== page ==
To Explain Botswana’s Fall In Fertility


The Guardian wants to tell us that something special has happened in Botswana. The fertility rate has fallen from 7 children per woman in the 1960s to under 3 now. What actually happened here? The answer being not as The Guardian tells us:

Outposts like these – offering family planning services, contraception, education – have helped bring about one of the world’s most remarkable demographic shifts. In a continent where fertility rates are the highest in the world and populations are soaring, Botswana has a different story to tell.

Fifty years ago, Botswanan women would have seven children on average. Now they have fewer than three. It’s one of the fastest falling fertility rates anywhere in the world – a dramatic decline that merits scrutiny.

Scrutiny perhaps but we do already know the correct answer. And it’s not the provision of contraception. The standard finding is that only 10% of the decline in fertility comes from that ability to control fertility. Sure, of course people should have access to it if that’s what they want. But the other 90% comes from a decline in desired fertility. What causes that?

But enabling women to control their fertility – a move that almost inevitably leads to them having fewer babies – is not just about a tussle over resources, or the environment: it brings enormous ramifications for women’s health, education and employment – with knock-on effects for society and the economy.

So what did Botswana get right?

It’s not the enabling, it’s the desire to.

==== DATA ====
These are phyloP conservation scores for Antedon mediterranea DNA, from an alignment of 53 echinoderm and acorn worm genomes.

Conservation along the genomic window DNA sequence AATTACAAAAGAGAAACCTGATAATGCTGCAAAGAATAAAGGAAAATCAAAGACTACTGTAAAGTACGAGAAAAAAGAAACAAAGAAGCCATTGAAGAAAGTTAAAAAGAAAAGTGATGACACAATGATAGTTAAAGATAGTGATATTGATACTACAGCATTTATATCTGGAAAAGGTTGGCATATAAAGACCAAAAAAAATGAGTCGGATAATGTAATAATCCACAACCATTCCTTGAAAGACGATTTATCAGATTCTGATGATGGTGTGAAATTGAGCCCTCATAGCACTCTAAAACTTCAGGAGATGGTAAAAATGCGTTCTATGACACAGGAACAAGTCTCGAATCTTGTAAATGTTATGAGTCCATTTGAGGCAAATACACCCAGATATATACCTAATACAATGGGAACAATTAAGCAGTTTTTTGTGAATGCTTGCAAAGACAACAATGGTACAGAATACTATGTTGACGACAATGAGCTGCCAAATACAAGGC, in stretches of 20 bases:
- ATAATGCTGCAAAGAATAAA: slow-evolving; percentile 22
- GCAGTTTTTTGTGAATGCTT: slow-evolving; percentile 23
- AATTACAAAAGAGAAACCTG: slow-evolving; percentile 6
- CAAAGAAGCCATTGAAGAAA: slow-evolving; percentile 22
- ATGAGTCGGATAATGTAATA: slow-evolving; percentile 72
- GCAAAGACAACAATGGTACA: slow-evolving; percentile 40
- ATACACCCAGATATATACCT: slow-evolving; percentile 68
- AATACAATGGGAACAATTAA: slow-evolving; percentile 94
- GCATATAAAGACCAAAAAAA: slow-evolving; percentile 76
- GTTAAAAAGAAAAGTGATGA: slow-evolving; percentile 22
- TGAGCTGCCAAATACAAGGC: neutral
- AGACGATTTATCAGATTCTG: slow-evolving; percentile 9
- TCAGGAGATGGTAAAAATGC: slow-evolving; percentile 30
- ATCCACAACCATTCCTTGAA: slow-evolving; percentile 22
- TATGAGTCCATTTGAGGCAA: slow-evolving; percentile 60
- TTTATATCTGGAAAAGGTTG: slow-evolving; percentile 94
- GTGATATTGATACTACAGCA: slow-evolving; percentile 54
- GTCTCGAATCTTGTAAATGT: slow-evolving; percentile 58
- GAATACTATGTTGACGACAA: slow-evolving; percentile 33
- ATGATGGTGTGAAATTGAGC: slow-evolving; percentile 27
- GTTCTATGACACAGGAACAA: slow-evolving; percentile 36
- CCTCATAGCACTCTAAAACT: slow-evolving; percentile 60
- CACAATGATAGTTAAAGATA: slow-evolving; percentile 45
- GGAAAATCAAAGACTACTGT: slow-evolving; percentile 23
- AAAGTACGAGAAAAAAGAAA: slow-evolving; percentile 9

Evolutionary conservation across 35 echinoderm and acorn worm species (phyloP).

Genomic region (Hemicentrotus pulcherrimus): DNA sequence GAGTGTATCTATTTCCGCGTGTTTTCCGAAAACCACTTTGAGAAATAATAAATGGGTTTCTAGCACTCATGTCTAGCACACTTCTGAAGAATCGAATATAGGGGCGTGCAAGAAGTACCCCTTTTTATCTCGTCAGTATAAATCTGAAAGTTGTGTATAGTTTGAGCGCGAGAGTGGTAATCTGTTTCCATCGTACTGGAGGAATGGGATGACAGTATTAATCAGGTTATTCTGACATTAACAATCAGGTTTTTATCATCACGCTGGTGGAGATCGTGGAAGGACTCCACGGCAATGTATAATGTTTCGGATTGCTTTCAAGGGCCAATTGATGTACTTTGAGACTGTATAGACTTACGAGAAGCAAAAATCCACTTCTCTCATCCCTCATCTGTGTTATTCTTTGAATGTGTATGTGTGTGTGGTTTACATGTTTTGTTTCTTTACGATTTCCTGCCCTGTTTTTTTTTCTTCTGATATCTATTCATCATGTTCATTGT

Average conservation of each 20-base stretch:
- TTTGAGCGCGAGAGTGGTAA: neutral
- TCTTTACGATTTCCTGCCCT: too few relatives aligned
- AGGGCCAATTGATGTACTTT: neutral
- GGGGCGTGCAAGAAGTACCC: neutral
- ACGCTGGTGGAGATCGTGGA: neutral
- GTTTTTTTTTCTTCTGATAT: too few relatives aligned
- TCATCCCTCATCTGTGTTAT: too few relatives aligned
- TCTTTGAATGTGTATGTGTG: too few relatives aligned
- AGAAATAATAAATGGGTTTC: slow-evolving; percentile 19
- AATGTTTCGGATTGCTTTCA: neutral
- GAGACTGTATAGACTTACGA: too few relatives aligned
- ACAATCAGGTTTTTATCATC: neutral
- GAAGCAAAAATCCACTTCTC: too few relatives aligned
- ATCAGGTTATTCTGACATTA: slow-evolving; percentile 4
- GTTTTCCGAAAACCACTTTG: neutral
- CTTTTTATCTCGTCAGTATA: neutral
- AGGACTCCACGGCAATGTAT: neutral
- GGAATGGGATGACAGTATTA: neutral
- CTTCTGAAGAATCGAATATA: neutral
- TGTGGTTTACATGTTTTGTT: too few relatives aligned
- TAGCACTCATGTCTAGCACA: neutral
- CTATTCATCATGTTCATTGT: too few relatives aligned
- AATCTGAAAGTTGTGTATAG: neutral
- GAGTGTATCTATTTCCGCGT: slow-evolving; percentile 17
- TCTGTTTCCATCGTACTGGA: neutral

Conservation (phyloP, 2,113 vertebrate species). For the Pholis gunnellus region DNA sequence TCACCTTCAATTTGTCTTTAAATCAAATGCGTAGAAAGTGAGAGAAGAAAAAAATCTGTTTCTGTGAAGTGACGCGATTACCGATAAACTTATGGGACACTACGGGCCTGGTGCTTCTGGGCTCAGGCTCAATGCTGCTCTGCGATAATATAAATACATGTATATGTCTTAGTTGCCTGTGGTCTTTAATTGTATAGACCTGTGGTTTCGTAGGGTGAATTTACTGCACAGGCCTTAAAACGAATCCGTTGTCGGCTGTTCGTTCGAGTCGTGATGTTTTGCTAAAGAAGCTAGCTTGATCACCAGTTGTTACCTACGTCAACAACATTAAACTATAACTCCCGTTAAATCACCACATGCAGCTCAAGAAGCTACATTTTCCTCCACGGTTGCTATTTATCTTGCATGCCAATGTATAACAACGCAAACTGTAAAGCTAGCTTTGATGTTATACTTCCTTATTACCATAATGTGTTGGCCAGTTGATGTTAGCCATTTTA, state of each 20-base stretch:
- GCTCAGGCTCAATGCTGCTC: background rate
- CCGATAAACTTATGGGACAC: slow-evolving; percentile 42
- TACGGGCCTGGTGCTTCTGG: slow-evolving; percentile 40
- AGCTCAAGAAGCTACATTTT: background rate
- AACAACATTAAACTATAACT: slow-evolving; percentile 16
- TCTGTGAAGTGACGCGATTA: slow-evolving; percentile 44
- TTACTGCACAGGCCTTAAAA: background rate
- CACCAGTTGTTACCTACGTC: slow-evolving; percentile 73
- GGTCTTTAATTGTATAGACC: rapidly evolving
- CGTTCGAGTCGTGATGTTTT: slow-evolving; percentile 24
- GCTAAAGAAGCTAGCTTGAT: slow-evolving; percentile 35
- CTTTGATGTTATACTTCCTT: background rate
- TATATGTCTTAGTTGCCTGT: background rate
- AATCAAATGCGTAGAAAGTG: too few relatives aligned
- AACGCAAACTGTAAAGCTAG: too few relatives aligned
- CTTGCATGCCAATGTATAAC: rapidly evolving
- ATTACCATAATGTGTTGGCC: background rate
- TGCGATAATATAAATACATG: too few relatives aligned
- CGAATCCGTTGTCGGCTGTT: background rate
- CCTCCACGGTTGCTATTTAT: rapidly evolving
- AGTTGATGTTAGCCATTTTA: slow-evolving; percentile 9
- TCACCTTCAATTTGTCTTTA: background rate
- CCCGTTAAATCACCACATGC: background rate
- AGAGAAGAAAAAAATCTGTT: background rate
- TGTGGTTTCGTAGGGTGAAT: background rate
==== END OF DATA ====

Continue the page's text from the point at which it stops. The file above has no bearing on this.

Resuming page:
“There’s been a huge amount of change in Botswana,” she says, pointing out that since Botswana became an independent country in 1966 the landscape developed quickly, with high levels of economic growth

That’s it. Or this is:


Or perhaps this:

Botswana’s GDP Per Capita reached 7,723.32 USD in Dec 2017, compared with 7,050.90 USD in Dec 2016. Botswana GDP Per Capita data is updated yearly, available from Dec 1964 to Dec 2017, with an average number of 2,767.05 USD. The data reached an all-time high of 7,723.32 USD in Dec 2017 and a record low of 76.67 in Dec 1965.

Botswana’s certainly a middle income country, if not a developed one by that GDP per capita. And thus it has a fertility rate like that of a middle income of developed country. For, as we really do know:

Sure, as we get richer we live longer, this produces a bolus of population. But richer people have fewer children – no rich country has, absent immigration, a fertility rate that will even replace the current number of people. As places become richer, that fertility rate falls to and then below that replacement rate. We’ve not observed anywhere at all where this does not happen.

No, this isn’t about access to contraception, desirable though that obviously is. If people want it they should have it. Rather, it is the change in desired fertility which is some 90 per cent of the difference in the number of children arriving. Children not dying of those ancient plagues of infancy means fewer are desired, the move to an urban existence means the former rural value of young hands declines and so on.

There’s no mystery here. As a place gets richer the people of that place have fewer children. That’s just the way that we  humans work. This is so fundamental to our understanding of ourselves that it’s included in all the models we use to talk about climate change. A poorer future has more people in it, a richer fewer. All that wibble at Paris and COP is based on this simple truth. And if it’s so basic that even they get this right then perhaps there’s no mystery that it’s necessary to scrutinise?

Sure, provide rural health care, contraception, family planning. They all make human lives better so obviously we should do this. But it’s economic development, getting gloriously rich, which reduces population growth so if you want to have fewer people around in the future then do the things which make economies grow. You know, neoliberal globalisation.

There’s really no mystery to it:

Higher incomes, fewer children. Credit, Federal Reserve so public domain